A sharp electronic hum. Tala appeared again, just as he’d seen her—but now she was on the bench, here in the room with them. Nine feet tall, intangible, her hologram leapt through the two of them, old, nude, and ornamented. Before she was gone, a new version of her—one year younger, if he’d understood her concept—was flying into a mount. They played through, ten seconds per routine, and as the decades spun by, Tala got progressively younger, less modified. The loops disappeared from her back. The metalwork shrank and disappeared. The ponytail grew backwards and the tattoos got less elaborate even as her flesh tightened and became less outlandishly modded. The early gymnastics routines showcased health in all its robust complexity. By the end, she was a normal-enough eighteen year old, with close-cropped black hair and hazel eyes.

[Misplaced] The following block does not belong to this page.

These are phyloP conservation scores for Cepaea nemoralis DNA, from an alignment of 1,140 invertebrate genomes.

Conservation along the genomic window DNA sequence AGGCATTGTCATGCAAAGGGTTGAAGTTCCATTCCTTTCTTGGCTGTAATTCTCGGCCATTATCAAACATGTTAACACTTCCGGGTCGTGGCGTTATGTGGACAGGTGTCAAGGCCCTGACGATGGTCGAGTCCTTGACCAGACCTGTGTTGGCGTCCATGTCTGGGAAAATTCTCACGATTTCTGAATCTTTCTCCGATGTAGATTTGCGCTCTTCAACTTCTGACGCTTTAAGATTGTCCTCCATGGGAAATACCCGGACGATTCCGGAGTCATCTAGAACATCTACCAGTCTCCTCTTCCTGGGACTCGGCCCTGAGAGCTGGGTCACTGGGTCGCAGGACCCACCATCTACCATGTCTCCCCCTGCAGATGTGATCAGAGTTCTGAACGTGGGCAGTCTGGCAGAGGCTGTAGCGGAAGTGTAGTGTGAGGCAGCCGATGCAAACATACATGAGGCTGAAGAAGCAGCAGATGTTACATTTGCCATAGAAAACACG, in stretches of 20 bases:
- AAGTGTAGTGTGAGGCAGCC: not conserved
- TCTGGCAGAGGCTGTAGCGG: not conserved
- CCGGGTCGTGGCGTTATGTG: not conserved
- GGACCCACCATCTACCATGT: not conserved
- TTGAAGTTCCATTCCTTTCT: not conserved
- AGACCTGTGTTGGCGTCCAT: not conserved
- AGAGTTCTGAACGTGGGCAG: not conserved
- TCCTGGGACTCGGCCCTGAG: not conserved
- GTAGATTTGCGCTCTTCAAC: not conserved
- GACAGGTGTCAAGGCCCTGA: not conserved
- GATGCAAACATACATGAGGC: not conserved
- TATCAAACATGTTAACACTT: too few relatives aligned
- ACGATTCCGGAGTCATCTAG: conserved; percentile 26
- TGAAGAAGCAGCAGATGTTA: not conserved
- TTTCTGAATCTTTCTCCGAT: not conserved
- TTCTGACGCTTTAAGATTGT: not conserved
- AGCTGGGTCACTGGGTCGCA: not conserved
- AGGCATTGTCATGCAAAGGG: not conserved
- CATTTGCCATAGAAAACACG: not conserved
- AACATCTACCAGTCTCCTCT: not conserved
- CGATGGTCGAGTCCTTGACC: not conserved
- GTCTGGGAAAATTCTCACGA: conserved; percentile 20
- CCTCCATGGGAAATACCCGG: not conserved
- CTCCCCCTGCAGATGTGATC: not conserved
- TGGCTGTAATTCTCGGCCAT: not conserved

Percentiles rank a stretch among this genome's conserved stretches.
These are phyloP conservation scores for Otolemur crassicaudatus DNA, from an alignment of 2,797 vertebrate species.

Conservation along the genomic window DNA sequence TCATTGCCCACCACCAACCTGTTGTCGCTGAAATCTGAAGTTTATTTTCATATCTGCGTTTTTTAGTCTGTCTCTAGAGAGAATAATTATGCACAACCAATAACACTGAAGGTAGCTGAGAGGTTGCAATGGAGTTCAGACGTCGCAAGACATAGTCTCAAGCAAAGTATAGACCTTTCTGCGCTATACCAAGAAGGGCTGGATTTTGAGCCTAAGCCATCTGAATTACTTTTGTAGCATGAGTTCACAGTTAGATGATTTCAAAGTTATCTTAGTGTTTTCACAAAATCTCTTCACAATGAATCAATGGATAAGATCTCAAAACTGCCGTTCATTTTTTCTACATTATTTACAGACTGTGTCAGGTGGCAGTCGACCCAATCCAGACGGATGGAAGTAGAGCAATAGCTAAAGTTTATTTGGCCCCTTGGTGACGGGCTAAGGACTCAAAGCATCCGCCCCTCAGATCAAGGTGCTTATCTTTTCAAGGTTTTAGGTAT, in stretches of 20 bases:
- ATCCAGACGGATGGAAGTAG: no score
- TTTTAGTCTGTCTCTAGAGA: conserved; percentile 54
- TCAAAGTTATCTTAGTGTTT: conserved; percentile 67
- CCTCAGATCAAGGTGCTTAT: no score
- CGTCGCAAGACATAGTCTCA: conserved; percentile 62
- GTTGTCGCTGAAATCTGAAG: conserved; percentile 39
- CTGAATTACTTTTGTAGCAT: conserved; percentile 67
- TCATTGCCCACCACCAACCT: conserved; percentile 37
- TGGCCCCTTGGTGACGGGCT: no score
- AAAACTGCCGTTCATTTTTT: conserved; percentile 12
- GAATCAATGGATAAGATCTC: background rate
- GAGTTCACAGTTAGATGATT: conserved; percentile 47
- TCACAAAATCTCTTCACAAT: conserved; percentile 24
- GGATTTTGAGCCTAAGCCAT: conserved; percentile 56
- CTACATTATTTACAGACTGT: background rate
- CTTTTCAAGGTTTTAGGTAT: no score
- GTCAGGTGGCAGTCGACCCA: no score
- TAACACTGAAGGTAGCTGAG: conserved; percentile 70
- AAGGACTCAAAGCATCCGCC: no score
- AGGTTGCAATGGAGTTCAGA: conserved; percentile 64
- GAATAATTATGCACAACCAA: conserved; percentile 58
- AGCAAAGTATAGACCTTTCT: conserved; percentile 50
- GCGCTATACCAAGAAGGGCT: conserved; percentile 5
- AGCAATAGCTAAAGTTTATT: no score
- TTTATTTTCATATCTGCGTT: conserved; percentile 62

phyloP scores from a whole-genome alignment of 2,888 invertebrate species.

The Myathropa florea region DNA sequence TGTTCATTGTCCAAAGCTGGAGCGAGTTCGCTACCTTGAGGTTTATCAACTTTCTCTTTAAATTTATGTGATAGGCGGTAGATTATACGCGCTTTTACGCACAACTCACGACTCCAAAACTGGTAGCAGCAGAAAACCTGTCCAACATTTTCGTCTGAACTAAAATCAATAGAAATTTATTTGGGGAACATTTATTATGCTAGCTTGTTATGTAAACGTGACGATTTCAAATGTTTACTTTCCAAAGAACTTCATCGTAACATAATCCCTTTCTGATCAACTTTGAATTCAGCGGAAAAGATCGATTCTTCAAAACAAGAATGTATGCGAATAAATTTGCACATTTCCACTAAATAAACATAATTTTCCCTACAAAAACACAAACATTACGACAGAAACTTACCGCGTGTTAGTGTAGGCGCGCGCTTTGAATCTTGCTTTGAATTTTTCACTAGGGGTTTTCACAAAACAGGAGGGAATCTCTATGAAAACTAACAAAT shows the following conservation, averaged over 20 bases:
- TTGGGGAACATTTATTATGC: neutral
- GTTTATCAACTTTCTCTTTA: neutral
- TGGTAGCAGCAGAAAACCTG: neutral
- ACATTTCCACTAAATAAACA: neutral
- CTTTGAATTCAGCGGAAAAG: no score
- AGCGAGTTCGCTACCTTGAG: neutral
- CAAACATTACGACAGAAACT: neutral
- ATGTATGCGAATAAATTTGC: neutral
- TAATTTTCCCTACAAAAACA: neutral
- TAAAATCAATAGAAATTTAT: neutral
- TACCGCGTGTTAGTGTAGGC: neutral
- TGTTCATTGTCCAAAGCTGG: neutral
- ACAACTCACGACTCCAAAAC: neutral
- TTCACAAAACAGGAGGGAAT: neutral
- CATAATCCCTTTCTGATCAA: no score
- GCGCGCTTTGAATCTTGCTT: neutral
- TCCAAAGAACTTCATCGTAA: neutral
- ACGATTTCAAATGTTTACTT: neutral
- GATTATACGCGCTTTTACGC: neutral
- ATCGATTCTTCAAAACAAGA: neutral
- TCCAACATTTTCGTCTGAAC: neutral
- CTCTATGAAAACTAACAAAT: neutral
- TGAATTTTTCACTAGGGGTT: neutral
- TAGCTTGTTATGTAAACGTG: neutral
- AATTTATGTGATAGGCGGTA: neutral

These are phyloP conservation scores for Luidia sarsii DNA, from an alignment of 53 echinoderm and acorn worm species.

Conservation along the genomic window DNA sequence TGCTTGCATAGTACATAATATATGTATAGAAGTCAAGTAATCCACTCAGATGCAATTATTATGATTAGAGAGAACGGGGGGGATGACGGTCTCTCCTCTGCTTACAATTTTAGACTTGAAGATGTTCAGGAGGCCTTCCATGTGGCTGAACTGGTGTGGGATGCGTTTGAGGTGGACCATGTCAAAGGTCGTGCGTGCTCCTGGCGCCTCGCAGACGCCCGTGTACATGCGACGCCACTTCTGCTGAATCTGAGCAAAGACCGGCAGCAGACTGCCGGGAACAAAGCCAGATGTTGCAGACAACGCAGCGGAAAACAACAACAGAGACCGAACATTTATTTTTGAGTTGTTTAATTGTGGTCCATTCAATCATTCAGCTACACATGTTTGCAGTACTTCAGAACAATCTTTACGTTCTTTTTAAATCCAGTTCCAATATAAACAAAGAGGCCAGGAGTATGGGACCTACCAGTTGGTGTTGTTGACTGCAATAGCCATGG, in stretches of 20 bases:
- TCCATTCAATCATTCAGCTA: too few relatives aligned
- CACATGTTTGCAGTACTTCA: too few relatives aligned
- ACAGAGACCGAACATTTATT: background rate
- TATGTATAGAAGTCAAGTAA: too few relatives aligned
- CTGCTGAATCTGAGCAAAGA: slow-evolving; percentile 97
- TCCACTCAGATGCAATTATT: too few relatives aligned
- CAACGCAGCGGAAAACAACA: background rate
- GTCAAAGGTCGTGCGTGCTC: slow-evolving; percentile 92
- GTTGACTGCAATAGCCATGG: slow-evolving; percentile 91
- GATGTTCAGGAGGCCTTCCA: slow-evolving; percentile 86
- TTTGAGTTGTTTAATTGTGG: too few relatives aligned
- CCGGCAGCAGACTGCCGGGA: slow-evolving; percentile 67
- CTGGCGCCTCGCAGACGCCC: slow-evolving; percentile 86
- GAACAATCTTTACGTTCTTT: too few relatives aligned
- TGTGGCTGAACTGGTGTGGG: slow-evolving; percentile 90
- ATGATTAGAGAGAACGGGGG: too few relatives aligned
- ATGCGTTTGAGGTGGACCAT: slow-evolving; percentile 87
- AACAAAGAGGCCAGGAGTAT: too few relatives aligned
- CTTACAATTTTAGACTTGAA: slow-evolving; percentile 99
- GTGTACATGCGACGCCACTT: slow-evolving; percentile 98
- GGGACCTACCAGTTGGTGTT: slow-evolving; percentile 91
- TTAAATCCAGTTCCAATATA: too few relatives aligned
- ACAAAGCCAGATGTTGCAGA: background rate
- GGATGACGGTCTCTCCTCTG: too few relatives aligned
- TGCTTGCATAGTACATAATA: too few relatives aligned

The image of her youthful ass drifted past his face one last time as she triple-flipped out the door.

“What do you think?”

I think this is straight-up mind fuckery. He kept his voice even. “The early tapes must be CGI. No holo-imaging when you were my age.”

“Reconstructed from video. The original footage is real.” She fanned herself. “I don’t know how many more years of this I’ve got in me. I’m quite shaky now.”

Swallowing a sigh, he offered her his arm. Vulture claws, he thought as she clamped on.

Tala’s idea of lunch was typically opulent; the driver took them to a private dining room whose staff brought marinated morsels of printed sea scallop and strips of beef.

“Ever had real cow before?” she asked.

Drow shook his head. “If anyone sees me living it up—”

“Whoozing’s not allowed here,” she replied serenely. “Confidential space, transcript shredders and all. Which means, among other things, that we can speak freely.”

“It’s a restaurant. Public space, public access.”

“Technically, it’s the cafeteria for my US lawyers’ branch office. Confidentiality applies. Nothing goes into the Haystack.”